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Spinal Fusion: Understanding Bone Graft

To fuse the spine, very small pieces of extra bone are needed. These are called bone grafts. These bones act as the “cement” that fuses the vertebrae together. There are many different types of bone grafts. The fusion eliminates motion between the 2 fused vertebrae with a slight loss in flexibility. This surgery can help treat many different back conditions. Two of the more common types are grafts from a bone bank or from your own body. Your surgeon will choose the type of graft that’s best for you.

From a bone bank (allografts)

  • Bone banks collect, evaluate, and store bone. The bone comes from human donors who have had bone removed during surgery or after death.

  • Often the minerals and cells are washout from the donor bone leaving demineralized bone matrix (DBM), which is used for the graft. This process may stimulate bone healing.

  • Some allografts are mixed with bone-forming cells such as stem cells. These bone-forming cells come from younger donors, typically younger than 40 years old.

  • Donors are checked for their cause of death and health history. Tests are done to check for viruses such as HIV and hepatitis. The bone is also treated before it's used as a graft. The risk of getting a disease from bone graft is extremely low.

From your own body (autografts)

  • If bone from your own body is used, a small amount of bone is usually taken from a part of your pelvic bone called the iliac crest, or from your vertebrae, or from a rib.

  • The bone is removed during the fusion surgery—a separate surgery isn't needed. Bone may be taken through the cut (incision) made for your fusion, or through a separate incision. The area the bone is taken from can hurt quite a bit until it heals, sometimes weeks or months later.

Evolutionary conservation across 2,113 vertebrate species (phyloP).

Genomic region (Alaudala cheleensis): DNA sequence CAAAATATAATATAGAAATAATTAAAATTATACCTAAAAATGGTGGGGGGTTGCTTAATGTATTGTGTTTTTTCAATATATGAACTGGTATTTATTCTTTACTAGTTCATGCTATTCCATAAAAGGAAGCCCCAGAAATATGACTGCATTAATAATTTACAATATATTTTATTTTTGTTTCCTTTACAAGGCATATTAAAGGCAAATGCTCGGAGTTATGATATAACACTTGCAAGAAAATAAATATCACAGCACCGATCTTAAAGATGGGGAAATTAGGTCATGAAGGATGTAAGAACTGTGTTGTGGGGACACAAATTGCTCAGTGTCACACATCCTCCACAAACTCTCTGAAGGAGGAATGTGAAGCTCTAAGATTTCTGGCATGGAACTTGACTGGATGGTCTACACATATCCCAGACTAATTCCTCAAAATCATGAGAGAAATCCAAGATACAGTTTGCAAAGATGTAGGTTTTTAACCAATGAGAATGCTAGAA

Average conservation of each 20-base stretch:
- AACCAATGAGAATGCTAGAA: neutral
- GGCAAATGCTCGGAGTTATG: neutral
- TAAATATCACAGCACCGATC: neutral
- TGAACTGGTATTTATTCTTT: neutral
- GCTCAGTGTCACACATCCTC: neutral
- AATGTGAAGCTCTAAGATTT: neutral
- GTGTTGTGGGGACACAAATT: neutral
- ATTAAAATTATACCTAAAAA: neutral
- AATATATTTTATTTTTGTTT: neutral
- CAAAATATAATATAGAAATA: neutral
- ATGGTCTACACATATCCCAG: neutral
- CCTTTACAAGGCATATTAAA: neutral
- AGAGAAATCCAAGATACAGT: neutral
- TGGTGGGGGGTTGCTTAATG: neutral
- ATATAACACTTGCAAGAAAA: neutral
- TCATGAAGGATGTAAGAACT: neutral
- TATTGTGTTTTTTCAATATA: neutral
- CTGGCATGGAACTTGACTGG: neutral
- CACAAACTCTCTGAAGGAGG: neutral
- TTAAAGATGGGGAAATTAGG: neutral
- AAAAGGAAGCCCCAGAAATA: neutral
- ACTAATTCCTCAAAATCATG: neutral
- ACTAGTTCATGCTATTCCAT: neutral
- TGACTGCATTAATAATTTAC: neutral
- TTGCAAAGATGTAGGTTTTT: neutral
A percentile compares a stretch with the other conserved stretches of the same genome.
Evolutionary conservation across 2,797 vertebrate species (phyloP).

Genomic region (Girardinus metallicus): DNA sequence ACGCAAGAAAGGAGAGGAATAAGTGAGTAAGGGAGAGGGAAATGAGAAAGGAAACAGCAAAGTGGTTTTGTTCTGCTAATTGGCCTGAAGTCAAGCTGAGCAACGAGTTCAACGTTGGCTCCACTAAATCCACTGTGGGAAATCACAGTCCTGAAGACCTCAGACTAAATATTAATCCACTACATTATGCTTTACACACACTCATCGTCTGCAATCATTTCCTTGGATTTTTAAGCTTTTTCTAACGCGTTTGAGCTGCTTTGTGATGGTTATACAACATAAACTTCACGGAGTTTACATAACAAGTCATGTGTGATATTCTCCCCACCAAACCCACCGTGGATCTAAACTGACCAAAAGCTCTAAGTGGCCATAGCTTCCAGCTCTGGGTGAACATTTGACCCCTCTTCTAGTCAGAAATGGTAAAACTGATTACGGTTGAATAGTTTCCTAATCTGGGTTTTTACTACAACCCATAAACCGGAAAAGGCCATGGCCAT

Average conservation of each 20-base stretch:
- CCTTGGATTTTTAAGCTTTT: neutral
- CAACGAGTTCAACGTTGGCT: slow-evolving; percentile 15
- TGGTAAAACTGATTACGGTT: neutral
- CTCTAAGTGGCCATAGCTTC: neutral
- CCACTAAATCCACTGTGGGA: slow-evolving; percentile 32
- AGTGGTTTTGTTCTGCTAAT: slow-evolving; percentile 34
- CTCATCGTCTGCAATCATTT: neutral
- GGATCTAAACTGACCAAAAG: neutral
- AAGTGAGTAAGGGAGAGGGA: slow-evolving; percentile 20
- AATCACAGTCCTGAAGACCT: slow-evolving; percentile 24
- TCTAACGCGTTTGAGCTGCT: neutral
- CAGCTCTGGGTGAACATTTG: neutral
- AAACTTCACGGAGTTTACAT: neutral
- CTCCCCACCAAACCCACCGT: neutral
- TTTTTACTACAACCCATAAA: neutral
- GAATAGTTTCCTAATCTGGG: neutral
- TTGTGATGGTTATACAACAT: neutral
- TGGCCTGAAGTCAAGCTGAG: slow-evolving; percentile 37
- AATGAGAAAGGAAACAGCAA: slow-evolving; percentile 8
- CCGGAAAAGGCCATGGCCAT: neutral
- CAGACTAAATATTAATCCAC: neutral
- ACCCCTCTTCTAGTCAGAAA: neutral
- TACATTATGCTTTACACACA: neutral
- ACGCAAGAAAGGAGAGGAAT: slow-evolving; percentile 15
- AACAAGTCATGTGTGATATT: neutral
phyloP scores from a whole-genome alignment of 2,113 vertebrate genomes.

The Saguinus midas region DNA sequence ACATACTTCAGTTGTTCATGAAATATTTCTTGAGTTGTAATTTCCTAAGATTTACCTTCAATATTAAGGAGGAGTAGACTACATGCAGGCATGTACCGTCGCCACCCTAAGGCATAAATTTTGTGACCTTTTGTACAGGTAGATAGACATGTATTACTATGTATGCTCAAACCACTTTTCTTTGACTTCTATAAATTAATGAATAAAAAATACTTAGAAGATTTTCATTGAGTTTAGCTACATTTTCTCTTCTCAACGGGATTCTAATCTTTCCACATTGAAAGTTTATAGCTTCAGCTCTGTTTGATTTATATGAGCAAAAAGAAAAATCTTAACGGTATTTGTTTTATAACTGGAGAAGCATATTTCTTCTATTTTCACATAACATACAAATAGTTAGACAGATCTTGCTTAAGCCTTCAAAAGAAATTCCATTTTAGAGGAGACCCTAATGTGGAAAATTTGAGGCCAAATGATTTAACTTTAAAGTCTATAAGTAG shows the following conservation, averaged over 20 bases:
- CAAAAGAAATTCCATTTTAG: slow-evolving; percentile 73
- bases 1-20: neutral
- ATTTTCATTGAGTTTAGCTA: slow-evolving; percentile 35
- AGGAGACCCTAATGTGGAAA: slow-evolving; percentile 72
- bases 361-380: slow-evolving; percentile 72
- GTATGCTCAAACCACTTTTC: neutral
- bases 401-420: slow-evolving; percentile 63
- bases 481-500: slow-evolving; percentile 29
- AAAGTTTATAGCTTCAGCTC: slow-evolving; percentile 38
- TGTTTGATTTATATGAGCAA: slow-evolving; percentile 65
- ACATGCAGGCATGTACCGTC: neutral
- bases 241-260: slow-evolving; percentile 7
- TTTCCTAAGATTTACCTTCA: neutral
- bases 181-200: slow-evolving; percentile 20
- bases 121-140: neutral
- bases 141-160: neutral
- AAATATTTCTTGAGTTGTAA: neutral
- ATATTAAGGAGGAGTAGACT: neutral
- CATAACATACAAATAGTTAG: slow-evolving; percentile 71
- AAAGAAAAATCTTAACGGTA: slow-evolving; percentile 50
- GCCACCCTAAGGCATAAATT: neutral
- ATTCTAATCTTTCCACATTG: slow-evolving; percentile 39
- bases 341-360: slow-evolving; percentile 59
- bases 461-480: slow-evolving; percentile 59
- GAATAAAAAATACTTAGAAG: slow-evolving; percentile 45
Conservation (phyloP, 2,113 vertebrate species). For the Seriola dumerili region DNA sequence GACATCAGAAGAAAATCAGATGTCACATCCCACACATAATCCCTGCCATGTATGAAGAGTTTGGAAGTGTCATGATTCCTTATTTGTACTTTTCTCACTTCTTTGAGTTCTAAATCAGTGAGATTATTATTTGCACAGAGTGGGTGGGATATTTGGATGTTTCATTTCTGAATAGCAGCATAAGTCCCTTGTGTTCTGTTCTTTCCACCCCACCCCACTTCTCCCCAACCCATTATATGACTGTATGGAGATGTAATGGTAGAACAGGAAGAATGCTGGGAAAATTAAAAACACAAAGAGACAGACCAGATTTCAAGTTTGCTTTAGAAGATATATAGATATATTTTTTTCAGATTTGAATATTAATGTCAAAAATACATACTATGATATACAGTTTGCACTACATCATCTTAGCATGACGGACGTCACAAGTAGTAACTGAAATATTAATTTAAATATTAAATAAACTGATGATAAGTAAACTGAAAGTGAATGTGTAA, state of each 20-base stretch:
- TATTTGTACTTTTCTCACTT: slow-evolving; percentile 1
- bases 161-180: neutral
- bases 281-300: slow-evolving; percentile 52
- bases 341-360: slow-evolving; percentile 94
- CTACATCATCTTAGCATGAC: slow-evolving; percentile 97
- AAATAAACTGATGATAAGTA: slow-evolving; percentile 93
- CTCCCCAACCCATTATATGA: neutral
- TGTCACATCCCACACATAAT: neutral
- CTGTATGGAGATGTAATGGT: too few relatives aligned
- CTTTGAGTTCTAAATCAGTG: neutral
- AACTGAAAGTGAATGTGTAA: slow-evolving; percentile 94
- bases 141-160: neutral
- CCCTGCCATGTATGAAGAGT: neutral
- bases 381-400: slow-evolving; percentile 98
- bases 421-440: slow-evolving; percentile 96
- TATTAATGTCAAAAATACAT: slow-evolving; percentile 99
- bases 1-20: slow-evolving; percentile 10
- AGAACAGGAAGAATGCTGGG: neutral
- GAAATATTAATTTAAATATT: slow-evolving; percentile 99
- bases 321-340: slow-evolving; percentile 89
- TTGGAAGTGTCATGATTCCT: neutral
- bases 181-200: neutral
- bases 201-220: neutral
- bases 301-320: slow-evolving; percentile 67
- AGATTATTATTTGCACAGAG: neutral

• Apart from grafts from a bone bank or your own body, there are also artificial bone graft materials that can be used. Your surgeon will decide if it's a better choice for your fusion.

  • Bone marrow cells taken from your own body may also be used together with one of the above choices. The bone-specific stem cells found in bone marrow may help bone grow and heal.

  • Bone morphogenic protein (BMP) is a protein in your body that helps bone grow and heal. Where it's safe, it may also be used together with one of the choices above. 

Front view of female lower abdomen showing pelvic bones. Blue area shows possible bone graft donor site.

Online Medical Reviewer: Anne Fetterman RN BSN
Online Medical Reviewer: Luc Jasmin MD
Online Medical Reviewer: Raymond Kent Turley BSN MSN RN
Date Last Reviewed: 12/1/2021
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